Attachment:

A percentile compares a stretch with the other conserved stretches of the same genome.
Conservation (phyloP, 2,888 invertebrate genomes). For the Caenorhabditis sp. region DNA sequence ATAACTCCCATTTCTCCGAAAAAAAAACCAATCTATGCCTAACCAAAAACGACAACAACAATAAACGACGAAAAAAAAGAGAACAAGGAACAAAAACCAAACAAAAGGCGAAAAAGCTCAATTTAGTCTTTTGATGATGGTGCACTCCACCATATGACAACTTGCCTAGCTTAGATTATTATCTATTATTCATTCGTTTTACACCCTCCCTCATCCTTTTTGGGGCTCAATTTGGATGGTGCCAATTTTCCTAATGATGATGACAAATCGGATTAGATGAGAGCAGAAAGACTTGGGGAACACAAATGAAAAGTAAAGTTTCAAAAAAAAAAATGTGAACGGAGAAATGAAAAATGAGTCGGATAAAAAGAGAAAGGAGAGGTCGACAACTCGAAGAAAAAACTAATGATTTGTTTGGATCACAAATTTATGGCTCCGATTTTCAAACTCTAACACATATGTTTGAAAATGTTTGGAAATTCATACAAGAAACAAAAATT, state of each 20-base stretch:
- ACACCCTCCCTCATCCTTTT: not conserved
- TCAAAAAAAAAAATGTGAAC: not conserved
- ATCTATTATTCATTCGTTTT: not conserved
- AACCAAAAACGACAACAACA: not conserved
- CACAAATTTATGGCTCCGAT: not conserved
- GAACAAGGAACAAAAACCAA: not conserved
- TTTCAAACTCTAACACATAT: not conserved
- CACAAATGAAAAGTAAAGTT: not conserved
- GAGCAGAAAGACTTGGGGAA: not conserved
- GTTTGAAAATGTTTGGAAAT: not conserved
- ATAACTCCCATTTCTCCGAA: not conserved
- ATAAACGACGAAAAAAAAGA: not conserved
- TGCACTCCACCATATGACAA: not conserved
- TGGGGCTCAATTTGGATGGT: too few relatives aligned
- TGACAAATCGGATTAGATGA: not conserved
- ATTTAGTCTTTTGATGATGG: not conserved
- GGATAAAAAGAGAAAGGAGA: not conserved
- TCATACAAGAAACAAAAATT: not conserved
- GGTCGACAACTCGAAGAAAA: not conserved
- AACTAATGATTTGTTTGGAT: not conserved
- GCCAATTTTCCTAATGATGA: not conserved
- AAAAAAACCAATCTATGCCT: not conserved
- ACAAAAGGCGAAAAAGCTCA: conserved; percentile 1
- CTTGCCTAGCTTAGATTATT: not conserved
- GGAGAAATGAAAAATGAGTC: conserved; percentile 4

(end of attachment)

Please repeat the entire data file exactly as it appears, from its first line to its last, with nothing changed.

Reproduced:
A percentile compares a stretch with the other conserved stretches of the same genome.
Conservation (phyloP, 2,888 invertebrate genomes). For the Caenorhabditis sp. region DNA sequence ATAACTCCCATTTCTCCGAAAAAAAAACCAATCTATGCCTAACCAAAAACGACAACAACAATAAACGACGAAAAAAAAGAGAACAAGGAACAAAAACCAAACAAAAGGCGAAAAAGCTCAATTTAGTCTTTTGATGATGGTGCACTCCACCATATGACAACTTGCCTAGCTTAGATTATTATCTATTATTCATTCGTTTTACACCCTCCCTCATCCTTTTTGGGGCTCAATTTGGATGGTGCCAATTTTCCTAATGATGATGACAAATCGGATTAGATGAGAGCAGAAAGACTTGGGGAACACAAATGAAAAGTAAAGTTTCAAAAAAAAAAATGTGAACGGAGAAATGAAAAATGAGTCGGATAAAAAGAGAAAGGAGAGGTCGACAACTCGAAGAAAAAACTAATGATTTGTTTGGATCACAAATTTATGGCTCCGATTTTCAAACTCTAACACATATGTTTGAAAATGTTTGGAAATTCATACAAGAAACAAAAATT, state of each 20-base stretch:
- ACACCCTCCCTCATCCTTTT: not conserved
- TCAAAAAAAAAAATGTGAAC: not conserved
- ATCTATTATTCATTCGTTTT: not conserved
- AACCAAAAACGACAACAACA: not conserved
- CACAAATTTATGGCTCCGAT: not conserved
- GAACAAGGAACAAAAACCAA: not conserved
- TTTCAAACTCTAACACATAT: not conserved
- CACAAATGAAAAGTAAAGTT: not conserved
- GAGCAGAAAGACTTGGGGAA: not conserved
- GTTTGAAAATGTTTGGAAAT: not conserved
- ATAACTCCCATTTCTCCGAA: not conserved
- ATAAACGACGAAAAAAAAGA: not conserved
- TGCACTCCACCATATGACAA: not conserved
- TGGGGCTCAATTTGGATGGT: too few relatives aligned
- TGACAAATCGGATTAGATGA: not conserved
- ATTTAGTCTTTTGATGATGG: not conserved
- GGATAAAAAGAGAAAGGAGA: not conserved
- TCATACAAGAAACAAAAATT: not conserved
- GGTCGACAACTCGAAGAAAA: not conserved
- AACTAATGATTTGTTTGGAT: not conserved
- GCCAATTTTCCTAATGATGA: not conserved
- AAAAAAACCAATCTATGCCT: not conserved
- ACAAAAGGCGAAAAAGCTCA: conserved; percentile 1
- CTTGCCTAGCTTAGATTATT: not conserved
- GGAGAAATGAAAAATGAGTC: conserved; percentile 4